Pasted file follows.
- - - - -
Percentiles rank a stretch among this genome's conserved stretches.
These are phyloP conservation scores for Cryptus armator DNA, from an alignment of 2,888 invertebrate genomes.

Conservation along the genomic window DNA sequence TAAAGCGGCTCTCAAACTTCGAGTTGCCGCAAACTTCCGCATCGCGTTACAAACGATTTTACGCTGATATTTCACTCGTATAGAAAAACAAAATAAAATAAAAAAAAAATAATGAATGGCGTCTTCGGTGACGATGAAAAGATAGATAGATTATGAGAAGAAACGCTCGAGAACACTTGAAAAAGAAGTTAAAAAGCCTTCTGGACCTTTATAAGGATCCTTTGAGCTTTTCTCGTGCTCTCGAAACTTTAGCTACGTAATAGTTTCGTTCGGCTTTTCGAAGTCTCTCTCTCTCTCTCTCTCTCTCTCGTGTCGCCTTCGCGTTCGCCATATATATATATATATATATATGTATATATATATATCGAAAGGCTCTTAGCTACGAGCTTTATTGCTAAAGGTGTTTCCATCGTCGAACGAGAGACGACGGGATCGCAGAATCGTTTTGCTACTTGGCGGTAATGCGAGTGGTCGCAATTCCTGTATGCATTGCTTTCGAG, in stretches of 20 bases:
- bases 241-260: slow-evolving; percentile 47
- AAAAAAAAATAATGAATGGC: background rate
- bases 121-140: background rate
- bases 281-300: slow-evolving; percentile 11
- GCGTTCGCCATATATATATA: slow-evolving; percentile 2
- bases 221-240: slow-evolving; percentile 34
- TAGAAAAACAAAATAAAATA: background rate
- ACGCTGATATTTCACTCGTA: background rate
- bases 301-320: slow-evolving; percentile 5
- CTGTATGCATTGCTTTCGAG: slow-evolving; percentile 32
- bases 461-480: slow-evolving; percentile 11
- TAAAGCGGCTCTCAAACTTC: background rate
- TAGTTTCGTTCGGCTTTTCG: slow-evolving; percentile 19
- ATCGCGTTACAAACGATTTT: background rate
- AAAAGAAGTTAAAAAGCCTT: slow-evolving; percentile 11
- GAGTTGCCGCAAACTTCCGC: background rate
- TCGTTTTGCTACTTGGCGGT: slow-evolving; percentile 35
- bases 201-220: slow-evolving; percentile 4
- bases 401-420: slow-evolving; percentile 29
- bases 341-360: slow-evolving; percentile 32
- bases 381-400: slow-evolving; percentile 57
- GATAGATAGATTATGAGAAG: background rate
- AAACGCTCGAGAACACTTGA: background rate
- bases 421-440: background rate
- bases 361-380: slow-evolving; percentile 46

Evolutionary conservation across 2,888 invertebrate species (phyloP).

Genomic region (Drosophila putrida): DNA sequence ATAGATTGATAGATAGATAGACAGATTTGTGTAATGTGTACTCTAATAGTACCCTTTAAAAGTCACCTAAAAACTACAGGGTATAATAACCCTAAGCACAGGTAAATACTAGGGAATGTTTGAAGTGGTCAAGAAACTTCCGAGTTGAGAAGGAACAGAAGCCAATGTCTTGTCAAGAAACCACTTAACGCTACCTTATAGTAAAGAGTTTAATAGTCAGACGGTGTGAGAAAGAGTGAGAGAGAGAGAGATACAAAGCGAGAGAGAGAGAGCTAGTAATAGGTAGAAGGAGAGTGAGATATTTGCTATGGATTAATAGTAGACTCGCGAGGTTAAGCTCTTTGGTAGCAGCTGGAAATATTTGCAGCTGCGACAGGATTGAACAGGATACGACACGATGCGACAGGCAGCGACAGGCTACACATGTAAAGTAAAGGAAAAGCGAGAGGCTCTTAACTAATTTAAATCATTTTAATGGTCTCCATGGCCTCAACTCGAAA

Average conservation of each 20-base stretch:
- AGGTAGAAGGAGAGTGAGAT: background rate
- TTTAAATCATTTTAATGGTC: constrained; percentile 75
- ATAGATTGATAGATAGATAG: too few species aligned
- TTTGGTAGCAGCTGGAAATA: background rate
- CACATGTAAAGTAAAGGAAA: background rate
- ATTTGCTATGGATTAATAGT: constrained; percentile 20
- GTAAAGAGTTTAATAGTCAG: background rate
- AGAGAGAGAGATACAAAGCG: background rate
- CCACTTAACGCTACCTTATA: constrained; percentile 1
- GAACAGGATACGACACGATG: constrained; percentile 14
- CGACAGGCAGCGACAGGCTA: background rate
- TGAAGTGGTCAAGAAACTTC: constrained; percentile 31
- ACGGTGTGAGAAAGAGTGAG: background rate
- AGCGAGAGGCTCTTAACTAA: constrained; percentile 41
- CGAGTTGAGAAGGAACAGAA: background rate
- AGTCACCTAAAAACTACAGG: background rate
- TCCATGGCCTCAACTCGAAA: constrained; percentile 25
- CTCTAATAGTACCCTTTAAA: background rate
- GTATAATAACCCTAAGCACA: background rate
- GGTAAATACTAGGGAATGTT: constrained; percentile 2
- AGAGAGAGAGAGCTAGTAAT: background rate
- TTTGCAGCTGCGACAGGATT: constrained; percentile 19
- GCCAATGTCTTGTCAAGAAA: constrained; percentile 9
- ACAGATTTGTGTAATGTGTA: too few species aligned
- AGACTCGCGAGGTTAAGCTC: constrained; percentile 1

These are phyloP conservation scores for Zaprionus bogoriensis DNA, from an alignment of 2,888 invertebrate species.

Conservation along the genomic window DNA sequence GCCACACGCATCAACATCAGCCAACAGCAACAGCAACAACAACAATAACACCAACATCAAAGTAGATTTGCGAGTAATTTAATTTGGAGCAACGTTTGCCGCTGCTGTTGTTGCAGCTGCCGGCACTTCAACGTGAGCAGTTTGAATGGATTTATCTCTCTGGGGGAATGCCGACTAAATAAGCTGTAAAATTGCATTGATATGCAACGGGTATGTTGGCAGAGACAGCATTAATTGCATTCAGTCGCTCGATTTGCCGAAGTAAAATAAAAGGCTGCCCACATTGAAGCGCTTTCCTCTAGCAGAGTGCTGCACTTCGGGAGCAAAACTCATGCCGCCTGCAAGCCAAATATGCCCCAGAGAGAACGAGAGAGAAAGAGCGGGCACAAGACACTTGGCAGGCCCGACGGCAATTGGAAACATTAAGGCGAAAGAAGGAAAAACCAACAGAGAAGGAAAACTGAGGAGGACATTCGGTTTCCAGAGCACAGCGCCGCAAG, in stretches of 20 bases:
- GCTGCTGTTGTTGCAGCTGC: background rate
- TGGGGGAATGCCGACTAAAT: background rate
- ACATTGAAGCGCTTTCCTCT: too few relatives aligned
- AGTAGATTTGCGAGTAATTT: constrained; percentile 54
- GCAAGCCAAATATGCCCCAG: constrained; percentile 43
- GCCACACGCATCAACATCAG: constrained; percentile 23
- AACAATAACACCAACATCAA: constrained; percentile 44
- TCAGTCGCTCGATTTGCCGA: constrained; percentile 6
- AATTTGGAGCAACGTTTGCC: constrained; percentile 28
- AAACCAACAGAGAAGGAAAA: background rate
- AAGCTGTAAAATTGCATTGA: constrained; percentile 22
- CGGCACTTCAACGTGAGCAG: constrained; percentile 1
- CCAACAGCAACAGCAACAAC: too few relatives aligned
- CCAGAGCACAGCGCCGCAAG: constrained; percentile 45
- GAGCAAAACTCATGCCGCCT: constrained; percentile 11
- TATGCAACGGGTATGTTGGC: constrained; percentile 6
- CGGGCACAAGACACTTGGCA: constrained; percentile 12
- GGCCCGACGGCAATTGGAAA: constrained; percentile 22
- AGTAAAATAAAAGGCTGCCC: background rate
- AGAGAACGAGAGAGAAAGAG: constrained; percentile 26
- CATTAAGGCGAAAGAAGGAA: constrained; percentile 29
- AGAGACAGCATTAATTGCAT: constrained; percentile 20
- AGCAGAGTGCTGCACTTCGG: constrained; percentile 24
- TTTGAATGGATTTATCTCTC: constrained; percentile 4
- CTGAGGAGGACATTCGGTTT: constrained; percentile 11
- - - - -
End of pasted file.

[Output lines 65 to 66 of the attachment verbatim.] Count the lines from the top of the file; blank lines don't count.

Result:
- AACAATAACACCAACATCAA: constrained; percentile 44
- TCAGTCGCTCGATTTGCCGA: constrained; percentile 6